Christopher Lee is what really makes this movie, returning after a number years following his first outing, to play the role of the indelible villain that is Dracula. Despite not speaking a single word, his imposing presence and intense, bulging eyes are all that’s needed to give us the audience and the potential victims the creeps. Lee plays the wicked but seductive Dracula with a sense of movement and hypnotising skill; brilliantly luring in the unsuspecting prey he has his designs on. He’s obviously enjoying himself and the menace he provides as the bloodsucker is second to none. Simply stated, the film wouldn’t be the same without the iconic Lee playing it. Francis Matthews is appropriately down to Earth and charming as the free living young Charles, who has to rise up and face Dracula. Barbara Shelley is wonderful playing essentially two different parts: sheltered, fearful killjoy Helen and her enticing, seductive vampiric form that is chilling and daring . Both sides are finely judged by her and stand out for how different they are and it’s down to the excellent of Shelley . Bombastic energy and portents of doom come courtesy of Andrew Keir as the unorthodox but forceful Father who isn’t going down without a fight.  A convincingly  insidious sliminess provided by Philip Latham as the ever loyal servant intent on raising his evil master from the great beyond is another effective tool used to elicit genuine uneasiness and terror to sublime effect. Suzan Farmer and Charles Tingwell have smaller roles but are nonetheless very good as the rest of the quartet happening upon terror. The cast is pretty stellar, but it’s the presence of Christopher Lee that truly lingers in the mind thanks to the talents of the legendary star.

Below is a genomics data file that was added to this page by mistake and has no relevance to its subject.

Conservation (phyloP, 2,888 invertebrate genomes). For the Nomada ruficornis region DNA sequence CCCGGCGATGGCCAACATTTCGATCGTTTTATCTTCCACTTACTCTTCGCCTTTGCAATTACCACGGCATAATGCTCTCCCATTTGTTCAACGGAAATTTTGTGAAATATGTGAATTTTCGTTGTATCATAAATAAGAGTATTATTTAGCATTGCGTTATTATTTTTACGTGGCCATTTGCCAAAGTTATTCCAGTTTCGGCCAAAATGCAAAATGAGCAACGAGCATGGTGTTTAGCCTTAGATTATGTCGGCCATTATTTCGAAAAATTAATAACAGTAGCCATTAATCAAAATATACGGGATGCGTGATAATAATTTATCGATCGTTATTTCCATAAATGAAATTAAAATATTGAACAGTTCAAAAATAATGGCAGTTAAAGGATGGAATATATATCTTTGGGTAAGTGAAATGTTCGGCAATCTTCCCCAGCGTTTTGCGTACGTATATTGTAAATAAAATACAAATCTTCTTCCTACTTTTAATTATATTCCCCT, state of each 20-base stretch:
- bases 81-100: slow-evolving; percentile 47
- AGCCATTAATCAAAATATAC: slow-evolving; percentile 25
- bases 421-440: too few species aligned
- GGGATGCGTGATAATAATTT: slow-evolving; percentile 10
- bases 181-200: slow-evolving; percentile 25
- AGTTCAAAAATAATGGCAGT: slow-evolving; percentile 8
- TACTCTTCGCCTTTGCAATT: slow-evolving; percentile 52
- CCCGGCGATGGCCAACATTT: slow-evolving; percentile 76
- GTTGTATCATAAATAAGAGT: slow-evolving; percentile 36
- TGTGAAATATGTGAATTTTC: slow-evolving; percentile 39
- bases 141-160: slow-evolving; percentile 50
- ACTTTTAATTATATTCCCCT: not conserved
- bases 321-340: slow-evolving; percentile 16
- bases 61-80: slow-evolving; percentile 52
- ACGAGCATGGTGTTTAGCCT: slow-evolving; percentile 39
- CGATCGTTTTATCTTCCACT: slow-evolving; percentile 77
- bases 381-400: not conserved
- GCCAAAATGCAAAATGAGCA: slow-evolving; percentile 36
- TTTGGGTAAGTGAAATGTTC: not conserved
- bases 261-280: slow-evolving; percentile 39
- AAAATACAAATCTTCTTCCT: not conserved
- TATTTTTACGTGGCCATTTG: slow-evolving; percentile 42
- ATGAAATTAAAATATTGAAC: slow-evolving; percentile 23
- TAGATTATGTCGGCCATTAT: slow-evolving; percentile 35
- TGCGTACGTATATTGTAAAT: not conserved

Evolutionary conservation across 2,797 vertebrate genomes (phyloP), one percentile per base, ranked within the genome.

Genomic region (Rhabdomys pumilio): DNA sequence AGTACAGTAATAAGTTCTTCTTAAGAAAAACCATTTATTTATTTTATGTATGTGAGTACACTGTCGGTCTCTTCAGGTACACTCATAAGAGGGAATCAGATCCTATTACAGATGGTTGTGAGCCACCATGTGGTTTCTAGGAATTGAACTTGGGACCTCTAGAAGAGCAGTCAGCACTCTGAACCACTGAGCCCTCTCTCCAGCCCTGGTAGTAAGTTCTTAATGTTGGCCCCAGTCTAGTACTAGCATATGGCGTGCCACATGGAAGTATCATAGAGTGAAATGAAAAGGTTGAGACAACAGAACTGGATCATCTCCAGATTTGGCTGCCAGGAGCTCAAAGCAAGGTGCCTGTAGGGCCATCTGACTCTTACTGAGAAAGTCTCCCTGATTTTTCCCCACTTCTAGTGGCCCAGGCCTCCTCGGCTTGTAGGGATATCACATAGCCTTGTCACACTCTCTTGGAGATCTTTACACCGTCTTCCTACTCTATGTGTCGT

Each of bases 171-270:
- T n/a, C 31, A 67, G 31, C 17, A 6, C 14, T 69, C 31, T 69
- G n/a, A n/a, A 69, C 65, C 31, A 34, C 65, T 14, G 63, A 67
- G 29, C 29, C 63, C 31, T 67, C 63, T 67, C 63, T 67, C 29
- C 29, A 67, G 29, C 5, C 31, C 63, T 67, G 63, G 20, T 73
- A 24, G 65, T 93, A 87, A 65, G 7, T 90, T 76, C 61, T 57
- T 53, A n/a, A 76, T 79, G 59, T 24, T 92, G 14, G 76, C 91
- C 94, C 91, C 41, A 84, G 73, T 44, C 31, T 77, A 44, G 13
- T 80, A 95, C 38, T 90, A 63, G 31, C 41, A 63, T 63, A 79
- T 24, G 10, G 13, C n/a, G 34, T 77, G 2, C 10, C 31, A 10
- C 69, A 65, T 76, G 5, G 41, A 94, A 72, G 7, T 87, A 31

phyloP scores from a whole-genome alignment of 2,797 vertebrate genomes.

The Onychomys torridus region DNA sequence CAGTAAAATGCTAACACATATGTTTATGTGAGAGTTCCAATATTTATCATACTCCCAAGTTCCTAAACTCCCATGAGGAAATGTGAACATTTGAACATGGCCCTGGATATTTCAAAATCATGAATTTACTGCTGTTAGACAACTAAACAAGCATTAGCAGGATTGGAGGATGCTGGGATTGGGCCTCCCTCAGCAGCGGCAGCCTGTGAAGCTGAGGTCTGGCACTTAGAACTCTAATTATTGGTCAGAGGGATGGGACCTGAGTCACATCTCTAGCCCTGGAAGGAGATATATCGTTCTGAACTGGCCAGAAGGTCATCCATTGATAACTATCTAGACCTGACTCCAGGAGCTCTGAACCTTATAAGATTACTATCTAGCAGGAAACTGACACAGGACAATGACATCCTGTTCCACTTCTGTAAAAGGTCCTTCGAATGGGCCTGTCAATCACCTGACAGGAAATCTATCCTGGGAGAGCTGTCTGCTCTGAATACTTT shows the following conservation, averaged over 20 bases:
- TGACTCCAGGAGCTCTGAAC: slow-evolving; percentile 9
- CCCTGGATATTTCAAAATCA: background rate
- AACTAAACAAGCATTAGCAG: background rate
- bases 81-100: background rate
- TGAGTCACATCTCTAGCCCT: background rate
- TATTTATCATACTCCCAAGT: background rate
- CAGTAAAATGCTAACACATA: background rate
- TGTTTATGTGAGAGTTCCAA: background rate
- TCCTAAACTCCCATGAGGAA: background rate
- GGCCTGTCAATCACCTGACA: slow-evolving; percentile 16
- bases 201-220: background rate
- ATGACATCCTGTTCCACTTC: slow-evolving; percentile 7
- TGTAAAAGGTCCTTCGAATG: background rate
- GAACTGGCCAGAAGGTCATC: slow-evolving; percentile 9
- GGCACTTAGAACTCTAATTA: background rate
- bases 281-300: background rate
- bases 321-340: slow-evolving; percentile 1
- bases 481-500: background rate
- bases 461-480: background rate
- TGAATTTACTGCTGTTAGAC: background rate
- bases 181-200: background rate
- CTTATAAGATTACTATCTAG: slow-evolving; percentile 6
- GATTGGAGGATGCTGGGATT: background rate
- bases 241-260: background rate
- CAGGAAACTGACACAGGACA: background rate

A stylish and atmospheric horror from the iconic Hammer Homer, Dracula: Prince of Darkness is an impressively movie with an eerie and memorable Christopher Lee at the centre of it all.